Iconic counterculture comedian George Carlin is dead.
Carlin's publicist said the 71-year-old comic, who had a history of heart trouble, went into St. John's Medical Center in Santa Monica, Calif., on Sunday afternoon complaining of chest pain and died later that evening.
Just last week, Carlin was named as recipient of the 11th annual Mark Twain Prize for American Humor, a lifetime achievement award presented to an outstanding comedian. The presentation was to be televised this November.
NOTE: Links in
the followingtwo paragraph go to YouTube clips, parts of which some readers might find offensive.
Everyone has a favorite Carlin shtick, from his portrayal of Al Sleet, the hippy dippy weatherman, to his explanation of the nuances of American sports to our obsession with "stuff" to the burden of nice days.
But he is best known for challenging conventions and First Amendment limitations with his "Seven Words You Can't Say on Television" routine. A more cynical America and cable TV, especially its premium channels, have changed the rules somewhat, but the routine is still a classic.
Carlin was arrested for speaking the words in a live performance in Milwaukee in 1972. When they were played on a New York radio station, they resulted in a 1978 Supreme Court ruling that upheld the government's authority to sanction stations for broadcasting offensive language.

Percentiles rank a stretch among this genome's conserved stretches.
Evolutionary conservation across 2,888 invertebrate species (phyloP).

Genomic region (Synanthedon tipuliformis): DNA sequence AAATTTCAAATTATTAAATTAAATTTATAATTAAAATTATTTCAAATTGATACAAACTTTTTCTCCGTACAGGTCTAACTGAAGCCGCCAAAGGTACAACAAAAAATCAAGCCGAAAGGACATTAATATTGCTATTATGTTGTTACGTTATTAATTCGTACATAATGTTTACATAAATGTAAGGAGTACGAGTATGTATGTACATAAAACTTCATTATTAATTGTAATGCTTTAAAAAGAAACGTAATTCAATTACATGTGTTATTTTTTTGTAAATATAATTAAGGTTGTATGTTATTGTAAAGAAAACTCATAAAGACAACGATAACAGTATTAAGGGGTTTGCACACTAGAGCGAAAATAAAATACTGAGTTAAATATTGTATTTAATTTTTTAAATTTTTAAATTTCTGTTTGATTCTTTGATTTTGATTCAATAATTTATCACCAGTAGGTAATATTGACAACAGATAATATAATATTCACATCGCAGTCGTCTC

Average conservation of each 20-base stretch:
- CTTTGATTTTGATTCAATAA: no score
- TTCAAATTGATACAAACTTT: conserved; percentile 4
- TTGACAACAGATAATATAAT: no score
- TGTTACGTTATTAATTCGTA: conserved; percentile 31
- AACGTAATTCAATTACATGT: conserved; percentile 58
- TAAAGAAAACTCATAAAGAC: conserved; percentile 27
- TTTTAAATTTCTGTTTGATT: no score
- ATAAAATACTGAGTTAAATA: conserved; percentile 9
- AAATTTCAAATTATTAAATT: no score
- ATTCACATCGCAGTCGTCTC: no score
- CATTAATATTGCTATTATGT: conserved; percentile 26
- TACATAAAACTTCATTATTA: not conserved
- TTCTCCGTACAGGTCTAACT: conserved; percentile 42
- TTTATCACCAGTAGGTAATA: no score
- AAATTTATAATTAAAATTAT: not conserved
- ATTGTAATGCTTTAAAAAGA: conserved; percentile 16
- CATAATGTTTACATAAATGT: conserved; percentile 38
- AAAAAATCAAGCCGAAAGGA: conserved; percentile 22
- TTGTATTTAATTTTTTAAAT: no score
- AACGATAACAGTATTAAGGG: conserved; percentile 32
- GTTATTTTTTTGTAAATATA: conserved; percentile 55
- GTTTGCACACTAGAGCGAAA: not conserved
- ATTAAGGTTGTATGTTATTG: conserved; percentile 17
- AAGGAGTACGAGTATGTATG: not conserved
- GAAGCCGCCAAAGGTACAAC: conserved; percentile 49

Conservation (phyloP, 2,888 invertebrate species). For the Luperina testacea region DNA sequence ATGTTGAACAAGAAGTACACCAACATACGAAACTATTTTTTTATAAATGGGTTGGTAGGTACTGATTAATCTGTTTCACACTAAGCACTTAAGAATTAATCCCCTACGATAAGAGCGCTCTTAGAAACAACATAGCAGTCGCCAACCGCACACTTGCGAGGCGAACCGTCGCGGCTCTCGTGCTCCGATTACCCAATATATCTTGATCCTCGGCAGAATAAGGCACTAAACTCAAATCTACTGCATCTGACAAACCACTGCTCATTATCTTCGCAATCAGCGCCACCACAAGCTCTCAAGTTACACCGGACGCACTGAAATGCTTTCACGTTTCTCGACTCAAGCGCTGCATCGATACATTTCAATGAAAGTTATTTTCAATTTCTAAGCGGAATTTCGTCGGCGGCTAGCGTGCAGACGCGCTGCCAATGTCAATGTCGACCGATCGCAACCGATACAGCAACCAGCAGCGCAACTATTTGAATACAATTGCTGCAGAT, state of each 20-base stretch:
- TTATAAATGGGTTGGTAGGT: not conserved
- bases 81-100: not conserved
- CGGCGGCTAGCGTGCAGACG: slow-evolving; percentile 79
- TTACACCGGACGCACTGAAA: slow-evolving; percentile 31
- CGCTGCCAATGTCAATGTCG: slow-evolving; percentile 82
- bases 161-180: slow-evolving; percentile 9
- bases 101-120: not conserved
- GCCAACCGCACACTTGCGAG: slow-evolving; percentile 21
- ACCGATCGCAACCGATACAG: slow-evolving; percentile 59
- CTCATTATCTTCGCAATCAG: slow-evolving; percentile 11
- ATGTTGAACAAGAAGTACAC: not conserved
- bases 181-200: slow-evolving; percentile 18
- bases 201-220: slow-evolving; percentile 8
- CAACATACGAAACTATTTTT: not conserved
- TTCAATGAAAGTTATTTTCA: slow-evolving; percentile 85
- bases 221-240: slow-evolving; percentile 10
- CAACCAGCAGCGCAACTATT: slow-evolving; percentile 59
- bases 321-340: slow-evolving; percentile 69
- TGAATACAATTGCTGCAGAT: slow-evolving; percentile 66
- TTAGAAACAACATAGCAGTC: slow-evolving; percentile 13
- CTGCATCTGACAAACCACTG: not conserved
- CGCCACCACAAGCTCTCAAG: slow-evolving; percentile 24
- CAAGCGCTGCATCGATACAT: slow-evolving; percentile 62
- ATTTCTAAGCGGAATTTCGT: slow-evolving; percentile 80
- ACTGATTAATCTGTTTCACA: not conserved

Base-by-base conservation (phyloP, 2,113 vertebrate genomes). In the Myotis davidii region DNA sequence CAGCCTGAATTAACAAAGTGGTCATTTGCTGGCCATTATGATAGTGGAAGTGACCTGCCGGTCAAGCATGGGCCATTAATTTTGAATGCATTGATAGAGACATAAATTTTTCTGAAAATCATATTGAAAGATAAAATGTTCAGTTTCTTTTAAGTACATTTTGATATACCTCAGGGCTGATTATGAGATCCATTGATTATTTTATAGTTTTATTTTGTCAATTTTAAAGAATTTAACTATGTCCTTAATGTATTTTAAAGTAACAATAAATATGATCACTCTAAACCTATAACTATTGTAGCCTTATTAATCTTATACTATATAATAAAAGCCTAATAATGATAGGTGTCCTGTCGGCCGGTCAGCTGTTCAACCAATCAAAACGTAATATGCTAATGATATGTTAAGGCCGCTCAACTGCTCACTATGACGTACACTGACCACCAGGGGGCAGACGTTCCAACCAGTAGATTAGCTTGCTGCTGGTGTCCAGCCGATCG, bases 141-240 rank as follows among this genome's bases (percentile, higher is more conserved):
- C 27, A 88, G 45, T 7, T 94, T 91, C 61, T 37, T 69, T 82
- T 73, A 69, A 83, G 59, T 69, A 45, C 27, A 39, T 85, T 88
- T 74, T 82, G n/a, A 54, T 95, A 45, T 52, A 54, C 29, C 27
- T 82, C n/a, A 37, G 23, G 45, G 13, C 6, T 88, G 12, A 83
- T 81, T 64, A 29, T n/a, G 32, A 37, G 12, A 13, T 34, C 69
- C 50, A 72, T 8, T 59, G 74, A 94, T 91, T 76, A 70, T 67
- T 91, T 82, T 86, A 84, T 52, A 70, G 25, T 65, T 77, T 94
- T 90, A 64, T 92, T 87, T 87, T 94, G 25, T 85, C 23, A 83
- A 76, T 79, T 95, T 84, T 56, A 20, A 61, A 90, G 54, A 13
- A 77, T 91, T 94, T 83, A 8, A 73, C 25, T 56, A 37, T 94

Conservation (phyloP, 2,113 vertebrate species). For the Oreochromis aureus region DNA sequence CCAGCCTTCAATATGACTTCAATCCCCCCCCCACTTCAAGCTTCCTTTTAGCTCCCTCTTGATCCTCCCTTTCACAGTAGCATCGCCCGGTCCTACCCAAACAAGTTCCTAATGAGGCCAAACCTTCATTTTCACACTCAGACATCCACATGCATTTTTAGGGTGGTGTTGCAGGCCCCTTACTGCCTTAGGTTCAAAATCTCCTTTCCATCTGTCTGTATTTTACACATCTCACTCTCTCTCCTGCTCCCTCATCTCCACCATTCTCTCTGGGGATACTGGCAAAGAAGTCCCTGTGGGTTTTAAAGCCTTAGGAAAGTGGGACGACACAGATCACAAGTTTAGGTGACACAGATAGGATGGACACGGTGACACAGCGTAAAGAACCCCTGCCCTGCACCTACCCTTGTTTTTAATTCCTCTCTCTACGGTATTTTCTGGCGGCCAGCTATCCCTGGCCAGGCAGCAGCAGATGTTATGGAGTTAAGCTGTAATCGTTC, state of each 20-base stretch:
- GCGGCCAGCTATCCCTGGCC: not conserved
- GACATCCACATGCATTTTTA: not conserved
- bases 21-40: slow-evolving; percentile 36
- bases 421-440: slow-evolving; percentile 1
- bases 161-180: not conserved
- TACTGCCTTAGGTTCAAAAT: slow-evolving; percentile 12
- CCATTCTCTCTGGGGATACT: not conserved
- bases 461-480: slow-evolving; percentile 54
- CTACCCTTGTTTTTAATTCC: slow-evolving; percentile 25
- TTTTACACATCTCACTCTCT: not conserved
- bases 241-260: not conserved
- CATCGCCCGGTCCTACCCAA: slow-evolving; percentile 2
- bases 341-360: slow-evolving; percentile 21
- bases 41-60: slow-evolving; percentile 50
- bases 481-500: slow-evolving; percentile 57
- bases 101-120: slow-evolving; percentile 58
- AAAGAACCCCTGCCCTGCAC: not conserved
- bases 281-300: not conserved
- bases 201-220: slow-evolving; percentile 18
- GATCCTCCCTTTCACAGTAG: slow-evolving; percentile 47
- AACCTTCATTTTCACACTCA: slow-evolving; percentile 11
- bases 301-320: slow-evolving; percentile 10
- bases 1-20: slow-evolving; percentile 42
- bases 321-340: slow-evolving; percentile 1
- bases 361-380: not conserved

"So my name is a footnote in American legal history, which I'm perversely kind of proud of," he told The Associated Press earlier this year.
George's IRS issues: Carlin also had another legal matter that affected his career. It took him almost 20 years to pay off a
But, said Carlin, his tax travails actually extended his career. In an interview with Larry Getlen for Esquire magazine in 2001, Carlin explained:
"Because of my abuse of drugs, I neglected my business affairs and had large arrears with the IRS, and that took me eighteen to twenty years to dig out of. I did it honorably, and I don't begrudge them. I don't hate paying taxes, and I'm not angry at anyone, because I was complicit in it. But I'll tell you what it did for me: It made me a way better comedian. Because I had to stay out on the road and I couldn't pursue that movie career, which would have gone nowhere, and I became a really good comic and a really good writer."
In that same article, he also opined, "There's nothing wrong with high taxes on high income."
Last December, Carlin also discussed his tax tribulations in Bankrate.com's Financial Literacy guide on taxes, noting that the lesson he learned is "Penalties and interest on back taxes make a mountain out of a mole hill."
But despite his eventual philosophical acceptance of his tax troubles, I'm willing to bet that when Carlin first discovered that the IRS was dunning him, he used, very loudly and emphatically, all seven of those forbidden words.
Godspeed, George. We'll $#@#%ing miss you.